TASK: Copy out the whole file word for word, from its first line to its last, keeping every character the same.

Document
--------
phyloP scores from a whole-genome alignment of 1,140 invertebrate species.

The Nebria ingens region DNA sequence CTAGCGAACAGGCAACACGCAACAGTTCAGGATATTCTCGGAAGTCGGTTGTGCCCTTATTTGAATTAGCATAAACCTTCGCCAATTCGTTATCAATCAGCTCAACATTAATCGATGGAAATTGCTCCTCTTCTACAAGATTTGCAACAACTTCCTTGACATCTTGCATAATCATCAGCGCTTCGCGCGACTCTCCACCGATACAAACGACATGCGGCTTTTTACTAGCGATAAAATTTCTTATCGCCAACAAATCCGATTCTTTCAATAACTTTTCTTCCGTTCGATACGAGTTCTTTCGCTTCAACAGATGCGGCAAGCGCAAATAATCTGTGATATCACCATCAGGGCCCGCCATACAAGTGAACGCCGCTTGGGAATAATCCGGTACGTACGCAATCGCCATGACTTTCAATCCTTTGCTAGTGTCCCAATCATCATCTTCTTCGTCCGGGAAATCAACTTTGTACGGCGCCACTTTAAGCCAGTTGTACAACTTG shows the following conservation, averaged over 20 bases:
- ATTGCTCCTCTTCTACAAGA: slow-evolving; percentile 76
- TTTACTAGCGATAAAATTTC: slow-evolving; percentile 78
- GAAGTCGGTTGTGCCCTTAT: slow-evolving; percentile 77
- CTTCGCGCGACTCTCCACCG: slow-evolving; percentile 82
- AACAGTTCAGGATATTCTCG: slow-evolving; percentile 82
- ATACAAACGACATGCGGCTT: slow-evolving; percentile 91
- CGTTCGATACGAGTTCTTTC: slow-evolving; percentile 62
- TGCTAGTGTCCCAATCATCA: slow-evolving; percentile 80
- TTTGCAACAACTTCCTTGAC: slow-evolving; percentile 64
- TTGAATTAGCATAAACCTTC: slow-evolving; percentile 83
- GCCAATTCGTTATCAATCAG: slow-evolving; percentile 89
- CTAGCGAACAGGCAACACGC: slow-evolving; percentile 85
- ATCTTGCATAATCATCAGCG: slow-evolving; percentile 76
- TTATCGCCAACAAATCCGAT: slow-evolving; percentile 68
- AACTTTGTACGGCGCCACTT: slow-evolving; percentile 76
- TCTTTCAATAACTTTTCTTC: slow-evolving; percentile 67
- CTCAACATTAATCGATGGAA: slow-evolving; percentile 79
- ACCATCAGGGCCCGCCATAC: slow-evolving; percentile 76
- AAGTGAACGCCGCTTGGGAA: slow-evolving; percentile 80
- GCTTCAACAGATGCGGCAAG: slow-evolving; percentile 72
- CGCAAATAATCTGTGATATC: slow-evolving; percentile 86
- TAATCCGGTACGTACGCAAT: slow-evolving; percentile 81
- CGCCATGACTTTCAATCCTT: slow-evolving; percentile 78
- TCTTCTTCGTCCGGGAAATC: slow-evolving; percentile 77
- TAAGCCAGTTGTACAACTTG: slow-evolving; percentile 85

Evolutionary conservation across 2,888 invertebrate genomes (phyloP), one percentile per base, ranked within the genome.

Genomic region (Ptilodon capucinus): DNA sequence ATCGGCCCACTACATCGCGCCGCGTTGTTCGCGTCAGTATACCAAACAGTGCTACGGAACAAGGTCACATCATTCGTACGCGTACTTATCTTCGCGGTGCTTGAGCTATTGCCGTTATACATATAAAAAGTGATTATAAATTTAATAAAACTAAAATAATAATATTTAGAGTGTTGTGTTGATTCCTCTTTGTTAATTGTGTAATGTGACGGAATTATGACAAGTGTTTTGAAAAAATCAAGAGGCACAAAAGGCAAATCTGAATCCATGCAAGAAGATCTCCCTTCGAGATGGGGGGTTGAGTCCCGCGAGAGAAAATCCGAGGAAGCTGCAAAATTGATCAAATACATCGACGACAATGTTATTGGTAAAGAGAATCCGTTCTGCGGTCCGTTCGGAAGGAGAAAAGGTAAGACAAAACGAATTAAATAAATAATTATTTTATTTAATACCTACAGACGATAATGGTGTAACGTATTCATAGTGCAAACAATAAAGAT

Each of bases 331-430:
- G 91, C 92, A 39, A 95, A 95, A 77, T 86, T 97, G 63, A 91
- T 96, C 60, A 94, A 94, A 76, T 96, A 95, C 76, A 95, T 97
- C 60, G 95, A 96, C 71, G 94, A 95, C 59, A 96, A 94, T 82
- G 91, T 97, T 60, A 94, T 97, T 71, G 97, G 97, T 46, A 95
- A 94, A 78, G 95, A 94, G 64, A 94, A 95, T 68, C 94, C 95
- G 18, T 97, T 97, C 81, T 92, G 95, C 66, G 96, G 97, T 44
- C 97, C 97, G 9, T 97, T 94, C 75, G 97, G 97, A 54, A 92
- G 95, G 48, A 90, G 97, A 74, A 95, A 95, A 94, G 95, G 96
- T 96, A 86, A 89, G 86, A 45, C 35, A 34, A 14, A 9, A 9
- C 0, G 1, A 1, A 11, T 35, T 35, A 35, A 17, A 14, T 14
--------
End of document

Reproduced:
phyloP scores from a whole-genome alignment of 1,140 invertebrate species.

The Nebria ingens region DNA sequence CTAGCGAACAGGCAACACGCAACAGTTCAGGATATTCTCGGAAGTCGGTTGTGCCCTTATTTGAATTAGCATAAACCTTCGCCAATTCGTTATCAATCAGCTCAACATTAATCGATGGAAATTGCTCCTCTTCTACAAGATTTGCAACAACTTCCTTGACATCTTGCATAATCATCAGCGCTTCGCGCGACTCTCCACCGATACAAACGACATGCGGCTTTTTACTAGCGATAAAATTTCTTATCGCCAACAAATCCGATTCTTTCAATAACTTTTCTTCCGTTCGATACGAGTTCTTTCGCTTCAACAGATGCGGCAAGCGCAAATAATCTGTGATATCACCATCAGGGCCCGCCATACAAGTGAACGCCGCTTGGGAATAATCCGGTACGTACGCAATCGCCATGACTTTCAATCCTTTGCTAGTGTCCCAATCATCATCTTCTTCGTCCGGGAAATCAACTTTGTACGGCGCCACTTTAAGCCAGTTGTACAACTTG shows the following conservation, averaged over 20 bases:
- ATTGCTCCTCTTCTACAAGA: slow-evolving; percentile 76
- TTTACTAGCGATAAAATTTC: slow-evolving; percentile 78
- GAAGTCGGTTGTGCCCTTAT: slow-evolving; percentile 77
- CTTCGCGCGACTCTCCACCG: slow-evolving; percentile 82
- AACAGTTCAGGATATTCTCG: slow-evolving; percentile 82
- ATACAAACGACATGCGGCTT: slow-evolving; percentile 91
- CGTTCGATACGAGTTCTTTC: slow-evolving; percentile 62
- TGCTAGTGTCCCAATCATCA: slow-evolving; percentile 80
- TTTGCAACAACTTCCTTGAC: slow-evolving; percentile 64
- TTGAATTAGCATAAACCTTC: slow-evolving; percentile 83
- GCCAATTCGTTATCAATCAG: slow-evolving; percentile 89
- CTAGCGAACAGGCAACACGC: slow-evolving; percentile 85
- ATCTTGCATAATCATCAGCG: slow-evolving; percentile 76
- TTATCGCCAACAAATCCGAT: slow-evolving; percentile 68
- AACTTTGTACGGCGCCACTT: slow-evolving; percentile 76
- TCTTTCAATAACTTTTCTTC: slow-evolving; percentile 67
- CTCAACATTAATCGATGGAA: slow-evolving; percentile 79
- ACCATCAGGGCCCGCCATAC: slow-evolving; percentile 76
- AAGTGAACGCCGCTTGGGAA: slow-evolving; percentile 80
- GCTTCAACAGATGCGGCAAG: slow-evolving; percentile 72
- CGCAAATAATCTGTGATATC: slow-evolving; percentile 86
- TAATCCGGTACGTACGCAAT: slow-evolving; percentile 81
- CGCCATGACTTTCAATCCTT: slow-evolving; percentile 78
- TCTTCTTCGTCCGGGAAATC: slow-evolving; percentile 77
- TAAGCCAGTTGTACAACTTG: slow-evolving; percentile 85

Evolutionary conservation across 2,888 invertebrate genomes (phyloP), one percentile per base, ranked within the genome.

Genomic region (Ptilodon capucinus): DNA sequence ATCGGCCCACTACATCGCGCCGCGTTGTTCGCGTCAGTATACCAAACAGTGCTACGGAACAAGGTCACATCATTCGTACGCGTACTTATCTTCGCGGTGCTTGAGCTATTGCCGTTATACATATAAAAAGTGATTATAAATTTAATAAAACTAAAATAATAATATTTAGAGTGTTGTGTTGATTCCTCTTTGTTAATTGTGTAATGTGACGGAATTATGACAAGTGTTTTGAAAAAATCAAGAGGCACAAAAGGCAAATCTGAATCCATGCAAGAAGATCTCCCTTCGAGATGGGGGGTTGAGTCCCGCGAGAGAAAATCCGAGGAAGCTGCAAAATTGATCAAATACATCGACGACAATGTTATTGGTAAAGAGAATCCGTTCTGCGGTCCGTTCGGAAGGAGAAAAGGTAAGACAAAACGAATTAAATAAATAATTATTTTATTTAATACCTACAGACGATAATGGTGTAACGTATTCATAGTGCAAACAATAAAGAT

Each of bases 331-430:
- G 91, C 92, A 39, A 95, A 95, A 77, T 86, T 97, G 63, A 91
- T 96, C 60, A 94, A 94, A 76, T 96, A 95, C 76, A 95, T 97
- C 60, G 95, A 96, C 71, G 94, A 95, C 59, A 96, A 94, T 82
- G 91, T 97, T 60, A 94, T 97, T 71, G 97, G 97, T 46, A 95
- A 94, A 78, G 95, A 94, G 64, A 94, A 95, T 68, C 94, C 95
- G 18, T 97, T 97, C 81, T 92, G 95, C 66, G 96, G 97, T 44
- C 97, C 97, G 9, T 97, T 94, C 75, G 97, G 97, A 54, A 92
- G 95, G 48, A 90, G 97, A 74, A 95, A 95, A 94, G 95, G 96
- T 96, A 86, A 89, G 86, A 45, C 35, A 34, A 14, A 9, A 9
- C 0, G 1, A 1, A 11, T 35, T 35, A 35, A 17, A 14, T 14